By: Fallon Mawhinney
On November 18th, four El Camino de Santiago pilgrims James Montgomery, Nicole Dupuis, The Cadreâ€™s own Daniel Brown and Nick Pierlot put on the first ever â€œCamino on Tapâ€ presentation at the Pourhouse in Charlottetown. The event was sponsored by the Catholic Studies Department at UPEI.
The four young people spoke passionately and informatively about their experience walking the 700 km pilgrimage from St.-Jean-Pied-de-Port, across Northern Spain, to the hallowed city of Santiago. The journey crosses two mountain ranges, mesetas (or â€œplainsâ€) and ends in the rain-soaked western part of Spain. Additionally, pilgrims pass through countless villages, cities and regions, encountering thousands of fellow pilgrims from around the world, and facing every type of difficulty, from language barriers to excruciating blisters. To break down this overwhelming experience, each pilgrim spoke about a different aspect of the Camino experience.
First, Montgomery spoke about the rich history of the Camino, which began as a pilgrimage to Santiago, where the bones of St. James the Greater, also known as the son of Zebedee, are thought to have been buried. He noted that the journey should not be confused with the actual path of St. James to Santiago, as St. James had many more far-reaching journeys across Europe and Asia, not just the path of the Camino. Historically, pilgrims began the Camino when they left their home, often walking from as far away as Northern Europe, and carried only a walking stick and a white scallop shell: a symbol of their destination. To this day, the scallop shell remains a symbol of the Camino, and walking sticks are highly encouraged for the long trek.
Secondly, Dupuis outlined her experience walking the Camino as a Catholic, and how the religious aspect of the journey influenced her. Dupuis learned many tough lessons from her journey, including how to let go of vanity, anxiety, and learning how to embrace humility. She also spoke about letting go of figurative and literal baggage, describing her experience at La Cruz de Ferro — the highest point of the Camino. Traditionally pilgrims bring a stone from their home country to the iron cross, and place it at the foot, representing their personal burden. Dupuis carried a large sandstone from Prince Edward Island all the way to La Cruz, bringing a very tangible aspect to â€œlaying down a burden.â€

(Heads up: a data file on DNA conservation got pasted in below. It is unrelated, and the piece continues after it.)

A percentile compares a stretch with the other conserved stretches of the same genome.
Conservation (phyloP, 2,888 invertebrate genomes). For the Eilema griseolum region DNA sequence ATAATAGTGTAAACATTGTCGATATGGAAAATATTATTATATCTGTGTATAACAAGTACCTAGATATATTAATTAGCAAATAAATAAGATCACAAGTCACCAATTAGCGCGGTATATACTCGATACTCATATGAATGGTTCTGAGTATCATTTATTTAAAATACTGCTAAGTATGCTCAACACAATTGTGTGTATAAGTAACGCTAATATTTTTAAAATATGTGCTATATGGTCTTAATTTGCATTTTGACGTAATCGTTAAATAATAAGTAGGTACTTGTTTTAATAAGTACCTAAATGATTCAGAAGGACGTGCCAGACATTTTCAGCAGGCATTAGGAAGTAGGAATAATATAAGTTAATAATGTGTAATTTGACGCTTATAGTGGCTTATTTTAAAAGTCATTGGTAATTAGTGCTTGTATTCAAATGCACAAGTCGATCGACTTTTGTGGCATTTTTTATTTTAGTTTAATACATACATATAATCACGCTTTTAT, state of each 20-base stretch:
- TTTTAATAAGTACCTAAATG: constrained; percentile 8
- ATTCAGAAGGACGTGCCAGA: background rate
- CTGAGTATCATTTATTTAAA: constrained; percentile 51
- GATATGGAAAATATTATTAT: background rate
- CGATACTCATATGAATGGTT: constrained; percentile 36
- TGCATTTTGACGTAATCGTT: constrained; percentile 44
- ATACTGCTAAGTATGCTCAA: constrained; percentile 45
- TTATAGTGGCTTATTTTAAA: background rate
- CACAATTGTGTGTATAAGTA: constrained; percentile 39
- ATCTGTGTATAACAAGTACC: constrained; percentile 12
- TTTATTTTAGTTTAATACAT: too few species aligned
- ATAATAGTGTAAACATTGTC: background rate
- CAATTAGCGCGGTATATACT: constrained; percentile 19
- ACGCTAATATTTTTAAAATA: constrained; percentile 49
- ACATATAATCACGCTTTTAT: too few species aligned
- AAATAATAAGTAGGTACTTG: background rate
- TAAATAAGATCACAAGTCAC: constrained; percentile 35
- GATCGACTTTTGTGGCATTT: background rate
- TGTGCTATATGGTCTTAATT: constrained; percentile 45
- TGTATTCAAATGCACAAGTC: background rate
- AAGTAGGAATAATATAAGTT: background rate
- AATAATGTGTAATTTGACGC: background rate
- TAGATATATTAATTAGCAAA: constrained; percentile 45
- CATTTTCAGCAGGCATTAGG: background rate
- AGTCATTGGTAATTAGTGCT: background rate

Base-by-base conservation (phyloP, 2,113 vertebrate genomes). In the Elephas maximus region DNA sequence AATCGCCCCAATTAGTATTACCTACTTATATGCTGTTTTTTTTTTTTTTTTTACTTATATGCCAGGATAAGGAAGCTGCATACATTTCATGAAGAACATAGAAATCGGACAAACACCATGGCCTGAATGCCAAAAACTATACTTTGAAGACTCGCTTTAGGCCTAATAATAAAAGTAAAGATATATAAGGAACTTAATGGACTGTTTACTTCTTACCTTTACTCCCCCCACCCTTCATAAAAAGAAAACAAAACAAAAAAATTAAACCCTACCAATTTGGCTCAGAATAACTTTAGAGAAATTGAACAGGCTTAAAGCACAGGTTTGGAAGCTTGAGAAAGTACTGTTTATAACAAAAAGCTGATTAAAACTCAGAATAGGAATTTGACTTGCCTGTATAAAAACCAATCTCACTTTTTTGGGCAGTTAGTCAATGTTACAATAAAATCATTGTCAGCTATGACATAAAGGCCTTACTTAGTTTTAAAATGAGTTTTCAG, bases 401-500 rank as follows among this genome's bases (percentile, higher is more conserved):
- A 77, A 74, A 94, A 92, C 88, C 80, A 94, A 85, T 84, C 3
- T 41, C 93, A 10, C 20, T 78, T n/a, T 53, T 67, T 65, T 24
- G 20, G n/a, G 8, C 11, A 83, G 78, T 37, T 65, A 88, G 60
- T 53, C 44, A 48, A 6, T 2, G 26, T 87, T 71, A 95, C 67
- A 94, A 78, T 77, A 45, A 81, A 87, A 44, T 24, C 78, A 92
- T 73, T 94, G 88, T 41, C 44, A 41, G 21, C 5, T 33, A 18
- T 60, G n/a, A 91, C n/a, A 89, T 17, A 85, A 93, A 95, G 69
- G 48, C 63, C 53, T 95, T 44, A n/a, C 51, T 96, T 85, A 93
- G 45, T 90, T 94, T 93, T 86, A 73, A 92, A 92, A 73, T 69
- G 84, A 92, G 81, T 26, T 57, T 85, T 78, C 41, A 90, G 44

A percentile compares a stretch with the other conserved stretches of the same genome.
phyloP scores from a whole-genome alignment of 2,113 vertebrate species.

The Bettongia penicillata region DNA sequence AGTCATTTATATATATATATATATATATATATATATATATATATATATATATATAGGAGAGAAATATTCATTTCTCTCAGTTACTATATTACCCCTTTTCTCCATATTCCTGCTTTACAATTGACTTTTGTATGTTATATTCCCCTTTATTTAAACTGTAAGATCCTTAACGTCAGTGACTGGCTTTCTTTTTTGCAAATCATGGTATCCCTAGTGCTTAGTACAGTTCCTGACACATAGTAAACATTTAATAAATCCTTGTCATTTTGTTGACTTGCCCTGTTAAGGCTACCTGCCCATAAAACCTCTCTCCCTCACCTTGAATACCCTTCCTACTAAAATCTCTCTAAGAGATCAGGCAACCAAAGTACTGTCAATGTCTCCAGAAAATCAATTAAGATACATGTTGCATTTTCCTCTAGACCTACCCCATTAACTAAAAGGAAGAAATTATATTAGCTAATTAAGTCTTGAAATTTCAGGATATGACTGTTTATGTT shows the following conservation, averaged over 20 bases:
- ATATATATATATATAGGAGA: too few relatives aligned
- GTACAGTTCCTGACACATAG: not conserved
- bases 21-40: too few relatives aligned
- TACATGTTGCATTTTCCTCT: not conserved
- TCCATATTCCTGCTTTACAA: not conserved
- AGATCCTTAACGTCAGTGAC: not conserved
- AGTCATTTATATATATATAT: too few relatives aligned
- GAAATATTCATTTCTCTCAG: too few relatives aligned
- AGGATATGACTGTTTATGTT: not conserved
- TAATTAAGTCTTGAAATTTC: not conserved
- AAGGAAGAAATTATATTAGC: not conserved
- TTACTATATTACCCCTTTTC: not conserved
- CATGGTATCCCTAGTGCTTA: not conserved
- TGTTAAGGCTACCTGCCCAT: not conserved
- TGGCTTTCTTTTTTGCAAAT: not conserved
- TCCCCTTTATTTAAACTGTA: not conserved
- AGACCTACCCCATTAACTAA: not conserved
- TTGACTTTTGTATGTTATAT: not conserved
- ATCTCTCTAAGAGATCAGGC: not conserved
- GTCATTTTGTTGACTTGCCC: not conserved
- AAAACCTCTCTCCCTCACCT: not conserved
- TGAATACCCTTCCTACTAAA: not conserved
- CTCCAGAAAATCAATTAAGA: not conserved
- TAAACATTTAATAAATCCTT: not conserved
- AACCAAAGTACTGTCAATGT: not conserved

Daniel Brown spoke next about daily life as a pilgrim on El Camino. Typically, a day begins with a quick breakfast, and a â€œsecond breakfastâ€ after walking ten kilometers – between one-half and one-third of the dayâ€™s distance. After that, the day ends in the early afternoon, by finding a bed in an albergue (hostel), and then cleaning up, napping, and enjoying a meal with other pilgrims before getting up early to begin the day again.Naturally, when walking between twenty-five and thirty kilometers a day, the body undergoes physical and mental exhaustion. Brown mentioned that bedtime for pilgrims is often before ten oâ€™clock, in order to wake early to walk before the heat of the day hits. Brown also listed the three things he wish he would have known before walking the Camino:
1. “What the heck I was doing”
2. “That only three out of four Islanders make it to Santiago”
Finally, Nick Pierlot closed off the evening by touching on the theological aspect of the Camino. He described a phenomenon known as â€œtheophanyâ€ – the divine interaction with tangible history. Listing several Biblical examples, such as the Israelites in the desert, Pierlot connected the Camino journey as a human reflection of Christâ€™s life and suffering.
â€œThe Camino is a microcosm of life,â€ said all four Pilgrims. Beautiful, challenging, heartbreaking, hilarious, and filled with characters from all walks of life, it is a life-changing experience that kick-starts the idea of being human. Congratulations to these four young people for taking on the challenge and sharing it with their community.
Brown also recorded a video of the presentation which can be seen here: